A Passage to India Questions and Answers
by E. M. Forster

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Forster's Philosophy of Life in A Passage to India In A Passage to India Forster seems to have lost his faith in human relations as sole remedy against human ills. His love for human beings is shaken though not lost. His love has become thinner with a tinge of good-humoured distrust. We shall have to make a study of Fielding in this connection. Fielding was a sensible and good natured man with a clear understanding of all fundamental things of life. But he lacked in emotion or intimacy with other human beings. His affection for Aziz, though important, did not stand the strain of misunderstandings. As regards Adela, he understood her, even respected her but didnot symathise with her, nor did he show affection for her. He called her a prig and did not consider her fit for marriage. Here he appears to be cynical or unduly proud. As a matter of fact, he looked upon human beings against a background of an immense void representing the past and the future, and as a consequence, life was reduced to insignificance. It may mean that godness and kindness have limits. It points out the essential loneliness and isolation of the individual soul. Forester's early writings reveal that he had a very strong faith in humanism. He has kept aloft the humanitarian ideal and has strongly denounced conventionality and orthodoxy. But this humanitarian feeling has shown a declining trend with the passage of time.

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Felicita Burton eNotes educator | Certified Educator

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The implicit question in the text seems to be concerned with the relationship between E. M. Forster's philosophy of life and how it is expressed through the character of Cecil Fielding. Forster's outlook was decidedly humanist, but he viewed British society through a critical lens. One reason for the enduring appeal of his novels is his ability to create memorable characters in complex situations from which they cannot easily be extricated because of social repression and personal features. That is, his novels are not simply social commentary populated with stereotypes chosen just to prove the author's point.

Forster was acutely aware of the challenges that people face who are seen as "different." He confronted the problems of fitting in, both because he was gay and through his experience in the British foreign service in India. While A Passage to India is set in India and includes the racial and cultural dynamics, his novels set in Britain are equally trenchant commentaries on injustice and hypocrisy, focusing on class.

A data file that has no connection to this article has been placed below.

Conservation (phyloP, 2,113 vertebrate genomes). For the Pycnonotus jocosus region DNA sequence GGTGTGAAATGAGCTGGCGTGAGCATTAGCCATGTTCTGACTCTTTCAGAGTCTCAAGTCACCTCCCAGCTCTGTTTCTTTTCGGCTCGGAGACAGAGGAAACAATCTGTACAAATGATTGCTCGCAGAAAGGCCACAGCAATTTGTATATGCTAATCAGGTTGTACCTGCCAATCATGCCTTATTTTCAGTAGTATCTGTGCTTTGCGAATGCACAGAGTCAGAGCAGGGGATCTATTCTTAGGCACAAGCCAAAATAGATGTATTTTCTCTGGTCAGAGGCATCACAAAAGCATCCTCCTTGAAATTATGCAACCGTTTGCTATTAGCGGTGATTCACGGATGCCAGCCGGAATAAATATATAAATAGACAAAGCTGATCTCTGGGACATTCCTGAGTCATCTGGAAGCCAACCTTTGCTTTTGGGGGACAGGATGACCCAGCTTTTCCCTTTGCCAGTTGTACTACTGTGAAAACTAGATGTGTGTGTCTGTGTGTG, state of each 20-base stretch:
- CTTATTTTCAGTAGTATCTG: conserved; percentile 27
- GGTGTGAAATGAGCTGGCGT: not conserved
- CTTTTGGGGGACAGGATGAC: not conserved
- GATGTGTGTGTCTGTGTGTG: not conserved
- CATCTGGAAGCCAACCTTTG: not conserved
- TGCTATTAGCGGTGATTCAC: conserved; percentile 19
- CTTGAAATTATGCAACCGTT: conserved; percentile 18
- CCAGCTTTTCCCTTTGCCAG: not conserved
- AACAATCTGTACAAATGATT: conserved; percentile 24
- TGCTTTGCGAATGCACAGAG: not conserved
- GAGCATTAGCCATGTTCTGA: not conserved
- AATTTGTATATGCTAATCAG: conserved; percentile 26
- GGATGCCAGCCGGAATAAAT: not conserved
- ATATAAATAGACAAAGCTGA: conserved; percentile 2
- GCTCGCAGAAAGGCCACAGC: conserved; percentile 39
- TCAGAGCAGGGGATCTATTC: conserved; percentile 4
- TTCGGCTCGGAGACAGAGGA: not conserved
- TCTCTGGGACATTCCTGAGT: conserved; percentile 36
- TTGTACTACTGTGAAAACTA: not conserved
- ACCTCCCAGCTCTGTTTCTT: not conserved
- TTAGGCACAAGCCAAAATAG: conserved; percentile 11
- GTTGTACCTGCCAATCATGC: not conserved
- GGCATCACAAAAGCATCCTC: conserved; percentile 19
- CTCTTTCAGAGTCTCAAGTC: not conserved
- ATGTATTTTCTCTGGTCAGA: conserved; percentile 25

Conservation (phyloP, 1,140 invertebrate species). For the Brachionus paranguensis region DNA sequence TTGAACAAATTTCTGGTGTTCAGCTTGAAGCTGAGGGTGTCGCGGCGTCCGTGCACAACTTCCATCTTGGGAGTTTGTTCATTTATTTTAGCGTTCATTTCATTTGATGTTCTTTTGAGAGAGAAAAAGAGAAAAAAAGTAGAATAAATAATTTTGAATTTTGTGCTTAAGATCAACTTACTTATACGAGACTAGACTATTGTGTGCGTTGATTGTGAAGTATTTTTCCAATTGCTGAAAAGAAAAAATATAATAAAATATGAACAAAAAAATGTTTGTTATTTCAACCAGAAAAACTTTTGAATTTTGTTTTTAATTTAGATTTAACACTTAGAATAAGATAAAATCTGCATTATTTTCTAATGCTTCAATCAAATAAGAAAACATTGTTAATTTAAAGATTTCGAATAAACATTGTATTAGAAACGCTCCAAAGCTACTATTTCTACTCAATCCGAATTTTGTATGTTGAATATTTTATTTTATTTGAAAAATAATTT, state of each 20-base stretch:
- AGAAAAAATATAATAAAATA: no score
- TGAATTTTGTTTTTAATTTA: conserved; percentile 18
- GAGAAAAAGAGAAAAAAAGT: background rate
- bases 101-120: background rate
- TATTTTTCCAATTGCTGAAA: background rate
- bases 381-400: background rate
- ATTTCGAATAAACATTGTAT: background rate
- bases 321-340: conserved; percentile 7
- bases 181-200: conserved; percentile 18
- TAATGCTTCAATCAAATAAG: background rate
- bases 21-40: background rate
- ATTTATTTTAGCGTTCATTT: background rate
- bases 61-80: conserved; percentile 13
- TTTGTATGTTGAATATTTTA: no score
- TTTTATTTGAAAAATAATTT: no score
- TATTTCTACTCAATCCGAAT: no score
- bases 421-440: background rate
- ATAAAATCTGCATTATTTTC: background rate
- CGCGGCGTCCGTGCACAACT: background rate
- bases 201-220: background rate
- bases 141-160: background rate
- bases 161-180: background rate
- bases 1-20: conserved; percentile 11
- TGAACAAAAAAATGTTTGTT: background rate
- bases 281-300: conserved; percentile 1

Aziz, Fielding, and Adela Quested are all outsiders to some degree. They all share a kernel of romantic idealism about Anglo-Indian relations. As a representative of British colonial interests, Fielding must be complicit in the British community's condemnation of Aziz, even as he realistically knows he is powerless to stop the machinery of "justice" once it gains momentum. While he can—and does—leave India knowing he can continue his career back home, Aziz is trapped, and his career is ruined. Adela's naivetë is her protection, and she too can at least partly recover back in England.

Although Fielding and Aziz were friends, they were not equals. The structural inequality built into the British colonial system made such equality impossible, as its very foundation was British superiority. Their arrogant belief in their system of justice is especially ironic, as it is mercilessly wielded as a weapon to destroy Aziz.

Although the novel was published more than two decades before India's independence, the postcolonial concept of "mimicry" applies to Aziz's dilemma: partly adopting European ways was of limited value, and his pride in his country's heritage contributed to his downfall.

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Ashley Kannan eNotes educator | Certified Educator

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Perhaps, the answer to Forster's philosophy to existence lives inside the cave.  The darkness, the nothingness, the everythingness seemed to envelop much for Forster.  Inside the cave, everyone is equal, everyone is the same.  The social conditions that laud the British and put down the Indians disappear.  The economic stratification that divides rich and poor also dissipates.  Everyone is subject to the same experience:  BOUM.  That is the sound all hear, the sensation all experience, and the only place where there is true equality.  Irony that it is the setting for the trial in terms of what happened in there.  This might be why the mystery of the caves remains an enigma, the trial is inconclusive, and the experience of pure equality leaves some scared, and opens new worlds of perception for others.

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